Planet Word, the Washington, D.C., museum dedicated to inspiring a love of language, opened a new permanent exhibit called Lexicon Lane on March 26. A combination escape room and puzzle hunt, Lexicon Lane is designed to resemble an old village and offers 26 unique puzzle “cases” for visitors to solve.
But before you even enter the museum, there’s a tree in the way. It is virtually impossible to enter the museum without noticing the 18-foot “Speaking Willow” that is stationed in front of its K Street entrance.
That is intentional. The museum’s founder and chief executive, Ann Friedman, wants the celebration of language to begin before visitors reach the front door. And Ms. Friedman is very passionate about her mission. (She is married to the New York Times Opinion columnist Thomas Friedman, who also sits on the museum’s board of directors.)
Even if visitors somehow walked by the huge aluminum sculpture, the bell-shaped speakers hanging from its branches would be likely to stop people in their tracks.
Walking under those speakers triggers a light show and a chorus of murmured poems, songs and idioms in approximately 400 languages. It is a message from the tree’s creator, the contemporary artist Rafael Lozano-Hemmer, that the preservation of language and, in turn, intellectual diversity is important.
“Even if we don’t understand most of the languages in ‘Speaking Willow,’ the visitor can enjoy the intonation, rhythm, nuance and other aspects of speech,” Mr. Lozano said in an email. “The very fact that we don’t understand is a humbling message that language is developed over centuries — and learned over years — and that our own thinking is shaped by the languages we do understand.”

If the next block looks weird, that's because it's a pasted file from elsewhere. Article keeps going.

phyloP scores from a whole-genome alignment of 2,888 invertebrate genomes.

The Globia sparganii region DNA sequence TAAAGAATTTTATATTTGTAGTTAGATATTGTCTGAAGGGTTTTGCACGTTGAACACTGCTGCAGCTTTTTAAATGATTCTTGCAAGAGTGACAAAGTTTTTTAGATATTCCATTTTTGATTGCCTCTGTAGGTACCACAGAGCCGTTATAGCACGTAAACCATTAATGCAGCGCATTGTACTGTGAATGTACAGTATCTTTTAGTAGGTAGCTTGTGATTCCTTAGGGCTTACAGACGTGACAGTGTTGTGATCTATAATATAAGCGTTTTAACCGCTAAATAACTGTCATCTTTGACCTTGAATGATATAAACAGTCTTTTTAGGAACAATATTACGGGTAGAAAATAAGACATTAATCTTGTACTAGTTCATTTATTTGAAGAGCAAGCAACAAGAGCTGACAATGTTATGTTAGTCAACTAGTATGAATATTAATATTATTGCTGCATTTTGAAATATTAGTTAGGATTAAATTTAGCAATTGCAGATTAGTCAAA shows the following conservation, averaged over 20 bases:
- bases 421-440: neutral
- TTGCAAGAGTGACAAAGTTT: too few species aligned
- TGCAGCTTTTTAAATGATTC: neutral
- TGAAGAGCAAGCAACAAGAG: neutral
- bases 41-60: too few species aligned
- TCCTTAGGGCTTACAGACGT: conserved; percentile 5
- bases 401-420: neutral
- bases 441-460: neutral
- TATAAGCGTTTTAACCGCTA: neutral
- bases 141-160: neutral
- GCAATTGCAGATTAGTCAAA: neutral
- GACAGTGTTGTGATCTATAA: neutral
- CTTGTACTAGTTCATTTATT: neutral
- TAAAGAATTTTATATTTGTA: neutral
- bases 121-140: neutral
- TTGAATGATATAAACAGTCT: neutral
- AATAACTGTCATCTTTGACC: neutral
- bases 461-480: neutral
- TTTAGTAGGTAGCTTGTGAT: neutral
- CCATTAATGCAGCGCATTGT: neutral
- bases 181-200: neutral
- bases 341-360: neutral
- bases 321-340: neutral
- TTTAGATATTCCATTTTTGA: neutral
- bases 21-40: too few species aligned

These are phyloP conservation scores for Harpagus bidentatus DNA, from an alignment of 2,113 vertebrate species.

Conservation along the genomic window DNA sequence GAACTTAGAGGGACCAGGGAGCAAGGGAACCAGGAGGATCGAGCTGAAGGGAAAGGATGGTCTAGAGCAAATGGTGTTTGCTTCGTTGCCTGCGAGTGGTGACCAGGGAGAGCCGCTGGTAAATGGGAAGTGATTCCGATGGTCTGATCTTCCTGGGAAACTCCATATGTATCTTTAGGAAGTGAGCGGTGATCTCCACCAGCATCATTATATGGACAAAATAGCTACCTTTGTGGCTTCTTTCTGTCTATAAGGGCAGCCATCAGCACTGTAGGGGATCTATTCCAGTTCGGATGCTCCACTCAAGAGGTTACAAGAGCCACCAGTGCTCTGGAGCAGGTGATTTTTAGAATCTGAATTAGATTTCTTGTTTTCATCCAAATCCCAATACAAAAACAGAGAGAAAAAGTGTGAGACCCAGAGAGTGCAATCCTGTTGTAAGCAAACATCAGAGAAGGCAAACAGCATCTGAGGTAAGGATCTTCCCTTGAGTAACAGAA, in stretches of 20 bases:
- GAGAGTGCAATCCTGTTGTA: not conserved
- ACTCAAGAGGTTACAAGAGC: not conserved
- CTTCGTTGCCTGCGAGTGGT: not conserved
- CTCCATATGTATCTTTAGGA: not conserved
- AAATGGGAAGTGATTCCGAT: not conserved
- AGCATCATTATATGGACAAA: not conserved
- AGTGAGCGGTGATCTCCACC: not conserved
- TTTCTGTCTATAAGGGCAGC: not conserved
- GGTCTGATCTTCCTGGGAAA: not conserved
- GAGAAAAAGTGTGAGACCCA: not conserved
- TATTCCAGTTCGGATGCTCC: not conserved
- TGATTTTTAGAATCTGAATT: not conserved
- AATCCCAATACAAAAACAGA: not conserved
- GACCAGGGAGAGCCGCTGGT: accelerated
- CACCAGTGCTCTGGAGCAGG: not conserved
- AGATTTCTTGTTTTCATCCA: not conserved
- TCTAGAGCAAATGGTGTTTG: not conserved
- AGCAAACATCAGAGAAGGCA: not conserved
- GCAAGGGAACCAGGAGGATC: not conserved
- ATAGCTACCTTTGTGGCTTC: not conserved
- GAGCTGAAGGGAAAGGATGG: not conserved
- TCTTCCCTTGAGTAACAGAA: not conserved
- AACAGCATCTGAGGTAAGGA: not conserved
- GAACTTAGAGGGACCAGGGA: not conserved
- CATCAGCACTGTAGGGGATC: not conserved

The museum is inside the former Franklin School, a national historic landmark on 13th and K Streets in Northwest Washington. Historic landmarks have protected status, so the path to renovation and building permits was convoluted. Nikki Sertsu, the senior director of exhibits and special projects — and an experienced professional in that area — was brought in to help with that process. Ms. Friedman hired the international architecture firm Beyer Blinder Belle to restore the dilapidated 150-year-old building to what the museum calls its original “modern Renaissance” glory.
The rehabilitation of the building took two years.
Planet Word’s language experience begins as soon as visitors step inside the door. Embedded in the floor are examples of cave art and hieroglyphics, and a small kiosk just inside the entrance offers a random short story, poem or excerpt from a classic book at the push of a button. The output resembles a store receipt, but what is on the long piece of paper is far more interesting, and this bit of literature is free to anyone who wants it.
The call to recognize language as a powerful tool is everywhere. In one room, visitors are shown how advertising copy can be used to manipulate people into buying things. In another, they learn how to successfully tell a joke and why certain words are funnier than others. “Painting” on a large computer screen using brushes labeled with words such as “somnolent” or “autumnal” changes the pictures on the screen to reflect those words, teaching vocabulary and art simultaneously. In the library, with its dim lighting and two-story, floor-to-ceiling bookcases, a series of framed mirrors contain surprises for those who follow the instruction to repeat a displayed sentence out loud.